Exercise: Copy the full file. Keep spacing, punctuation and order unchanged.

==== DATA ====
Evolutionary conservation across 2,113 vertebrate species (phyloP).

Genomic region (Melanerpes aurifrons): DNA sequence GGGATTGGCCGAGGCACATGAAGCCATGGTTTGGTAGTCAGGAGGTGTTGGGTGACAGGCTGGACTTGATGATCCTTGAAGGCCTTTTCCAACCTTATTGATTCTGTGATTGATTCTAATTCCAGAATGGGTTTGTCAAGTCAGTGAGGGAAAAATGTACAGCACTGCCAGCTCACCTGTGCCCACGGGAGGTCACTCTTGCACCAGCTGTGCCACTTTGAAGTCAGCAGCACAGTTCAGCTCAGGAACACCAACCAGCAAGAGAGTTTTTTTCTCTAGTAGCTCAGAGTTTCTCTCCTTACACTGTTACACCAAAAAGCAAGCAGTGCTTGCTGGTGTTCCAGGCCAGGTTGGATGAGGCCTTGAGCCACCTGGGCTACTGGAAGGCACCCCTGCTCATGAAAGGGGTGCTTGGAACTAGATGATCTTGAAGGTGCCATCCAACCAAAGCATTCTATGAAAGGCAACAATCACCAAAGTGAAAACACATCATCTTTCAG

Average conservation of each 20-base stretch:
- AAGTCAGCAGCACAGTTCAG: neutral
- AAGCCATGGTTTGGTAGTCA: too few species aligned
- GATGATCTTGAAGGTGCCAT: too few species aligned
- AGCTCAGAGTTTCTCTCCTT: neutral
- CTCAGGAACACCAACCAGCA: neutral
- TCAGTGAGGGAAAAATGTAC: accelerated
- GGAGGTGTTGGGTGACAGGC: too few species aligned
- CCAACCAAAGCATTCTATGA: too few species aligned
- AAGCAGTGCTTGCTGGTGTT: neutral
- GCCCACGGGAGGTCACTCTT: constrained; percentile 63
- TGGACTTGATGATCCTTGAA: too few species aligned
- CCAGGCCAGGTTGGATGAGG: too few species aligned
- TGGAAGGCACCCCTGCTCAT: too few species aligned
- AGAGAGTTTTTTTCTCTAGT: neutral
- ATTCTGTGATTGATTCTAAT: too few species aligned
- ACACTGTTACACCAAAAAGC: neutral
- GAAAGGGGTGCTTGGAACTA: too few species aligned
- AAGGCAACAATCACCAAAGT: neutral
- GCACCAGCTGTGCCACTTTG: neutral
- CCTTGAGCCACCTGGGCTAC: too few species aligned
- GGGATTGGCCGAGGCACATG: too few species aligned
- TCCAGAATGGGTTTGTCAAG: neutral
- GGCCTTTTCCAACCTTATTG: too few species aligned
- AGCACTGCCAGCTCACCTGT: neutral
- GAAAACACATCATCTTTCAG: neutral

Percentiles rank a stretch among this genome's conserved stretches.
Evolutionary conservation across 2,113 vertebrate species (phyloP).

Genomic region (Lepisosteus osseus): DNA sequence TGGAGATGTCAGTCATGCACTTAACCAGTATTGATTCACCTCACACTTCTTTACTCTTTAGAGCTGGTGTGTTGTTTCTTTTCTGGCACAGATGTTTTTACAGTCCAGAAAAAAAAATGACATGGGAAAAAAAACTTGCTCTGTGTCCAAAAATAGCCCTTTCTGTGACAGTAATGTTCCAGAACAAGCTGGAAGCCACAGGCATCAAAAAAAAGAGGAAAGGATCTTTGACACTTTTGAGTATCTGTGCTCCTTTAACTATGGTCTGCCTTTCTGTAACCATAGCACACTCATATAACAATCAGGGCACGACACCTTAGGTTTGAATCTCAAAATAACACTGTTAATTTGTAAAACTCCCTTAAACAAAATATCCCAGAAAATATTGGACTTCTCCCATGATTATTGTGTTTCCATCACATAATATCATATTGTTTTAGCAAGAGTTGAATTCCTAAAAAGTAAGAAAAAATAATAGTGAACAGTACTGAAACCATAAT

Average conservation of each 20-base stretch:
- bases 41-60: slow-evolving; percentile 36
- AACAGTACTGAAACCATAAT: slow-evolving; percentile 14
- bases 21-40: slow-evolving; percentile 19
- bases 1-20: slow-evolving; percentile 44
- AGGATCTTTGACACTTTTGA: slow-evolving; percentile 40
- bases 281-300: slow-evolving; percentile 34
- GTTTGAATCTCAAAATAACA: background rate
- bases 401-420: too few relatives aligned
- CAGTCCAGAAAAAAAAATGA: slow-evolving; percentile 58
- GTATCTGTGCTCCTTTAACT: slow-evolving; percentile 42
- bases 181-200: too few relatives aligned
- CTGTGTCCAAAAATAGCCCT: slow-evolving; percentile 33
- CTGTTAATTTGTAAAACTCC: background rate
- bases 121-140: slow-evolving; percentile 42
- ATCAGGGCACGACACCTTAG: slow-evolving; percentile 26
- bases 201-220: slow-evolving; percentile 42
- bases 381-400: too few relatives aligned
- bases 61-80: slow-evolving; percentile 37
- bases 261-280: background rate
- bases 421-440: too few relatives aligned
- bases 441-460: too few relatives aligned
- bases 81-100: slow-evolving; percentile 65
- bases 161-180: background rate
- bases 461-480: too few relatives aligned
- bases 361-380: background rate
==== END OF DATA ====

Evolutionary conservation across 2,113 vertebrate species (phyloP).

Genomic region (Melanerpes aurifrons): DNA sequence GGGATTGGCCGAGGCACATGAAGCCATGGTTTGGTAGTCAGGAGGTGTTGGGTGACAGGCTGGACTTGATGATCCTTGAAGGCCTTTTCCAACCTTATTGATTCTGTGATTGATTCTAATTCCAGAATGGGTTTGTCAAGTCAGTGAGGGAAAAATGTACAGCACTGCCAGCTCACCTGTGCCCACGGGAGGTCACTCTTGCACCAGCTGTGCCACTTTGAAGTCAGCAGCACAGTTCAGCTCAGGAACACCAACCAGCAAGAGAGTTTTTTTCTCTAGTAGCTCAGAGTTTCTCTCCTTACACTGTTACACCAAAAAGCAAGCAGTGCTTGCTGGTGTTCCAGGCCAGGTTGGATGAGGCCTTGAGCCACCTGGGCTACTGGAAGGCACCCCTGCTCATGAAAGGGGTGCTTGGAACTAGATGATCTTGAAGGTGCCATCCAACCAAAGCATTCTATGAAAGGCAACAATCACCAAAGTGAAAACACATCATCTTTCAG

Average conservation of each 20-base stretch:
- AAGTCAGCAGCACAGTTCAG: neutral
- AAGCCATGGTTTGGTAGTCA: too few species aligned
- GATGATCTTGAAGGTGCCAT: too few species aligned
- AGCTCAGAGTTTCTCTCCTT: neutral
- CTCAGGAACACCAACCAGCA: neutral
- TCAGTGAGGGAAAAATGTAC: accelerated
- GGAGGTGTTGGGTGACAGGC: too few species aligned
- CCAACCAAAGCATTCTATGA: too few species aligned
- AAGCAGTGCTTGCTGGTGTT: neutral
- GCCCACGGGAGGTCACTCTT: constrained; percentile 63
- TGGACTTGATGATCCTTGAA: too few species aligned
- CCAGGCCAGGTTGGATGAGG: too few species aligned
- TGGAAGGCACCCCTGCTCAT: too few species aligned
- AGAGAGTTTTTTTCTCTAGT: neutral
- ATTCTGTGATTGATTCTAAT: too few species aligned
- ACACTGTTACACCAAAAAGC: neutral
- GAAAGGGGTGCTTGGAACTA: too few species aligned
- AAGGCAACAATCACCAAAGT: neutral
- GCACCAGCTGTGCCACTTTG: neutral
- CCTTGAGCCACCTGGGCTAC: too few species aligned
- GGGATTGGCCGAGGCACATG: too few species aligned
- TCCAGAATGGGTTTGTCAAG: neutral
- GGCCTTTTCCAACCTTATTG: too few species aligned
- AGCACTGCCAGCTCACCTGT: neutral
- GAAAACACATCATCTTTCAG: neutral

Percentiles rank a stretch among this genome's conserved stretches.
Evolutionary conservation across 2,113 vertebrate species (phyloP).

Genomic region (Lepisosteus osseus): DNA sequence TGGAGATGTCAGTCATGCACTTAACCAGTATTGATTCACCTCACACTTCTTTACTCTTTAGAGCTGGTGTGTTGTTTCTTTTCTGGCACAGATGTTTTTACAGTCCAGAAAAAAAAATGACATGGGAAAAAAAACTTGCTCTGTGTCCAAAAATAGCCCTTTCTGTGACAGTAATGTTCCAGAACAAGCTGGAAGCCACAGGCATCAAAAAAAAGAGGAAAGGATCTTTGACACTTTTGAGTATCTGTGCTCCTTTAACTATGGTCTGCCTTTCTGTAACCATAGCACACTCATATAACAATCAGGGCACGACACCTTAGGTTTGAATCTCAAAATAACACTGTTAATTTGTAAAACTCCCTTAAACAAAATATCCCAGAAAATATTGGACTTCTCCCATGATTATTGTGTTTCCATCACATAATATCATATTGTTTTAGCAAGAGTTGAATTCCTAAAAAGTAAGAAAAAATAATAGTGAACAGTACTGAAACCATAAT

Average conservation of each 20-base stretch:
- bases 41-60: slow-evolving; percentile 36
- AACAGTACTGAAACCATAAT: slow-evolving; percentile 14
- bases 21-40: slow-evolving; percentile 19
- bases 1-20: slow-evolving; percentile 44
- AGGATCTTTGACACTTTTGA: slow-evolving; percentile 40
- bases 281-300: slow-evolving; percentile 34
- GTTTGAATCTCAAAATAACA: background rate
- bases 401-420: too few relatives aligned
- CAGTCCAGAAAAAAAAATGA: slow-evolving; percentile 58
- GTATCTGTGCTCCTTTAACT: slow-evolving; percentile 42
- bases 181-200: too few relatives aligned
- CTGTGTCCAAAAATAGCCCT: slow-evolving; percentile 33
- CTGTTAATTTGTAAAACTCC: background rate
- bases 121-140: slow-evolving; percentile 42
- ATCAGGGCACGACACCTTAG: slow-evolving; percentile 26
- bases 201-220: slow-evolving; percentile 42
- bases 381-400: too few relatives aligned
- bases 61-80: slow-evolving; percentile 37
- bases 261-280: background rate
- bases 421-440: too few relatives aligned
- bases 441-460: too few relatives aligned
- bases 81-100: slow-evolving; percentile 65
- bases 161-180: background rate
- bases 461-480: too few relatives aligned
- bases 361-380: background rate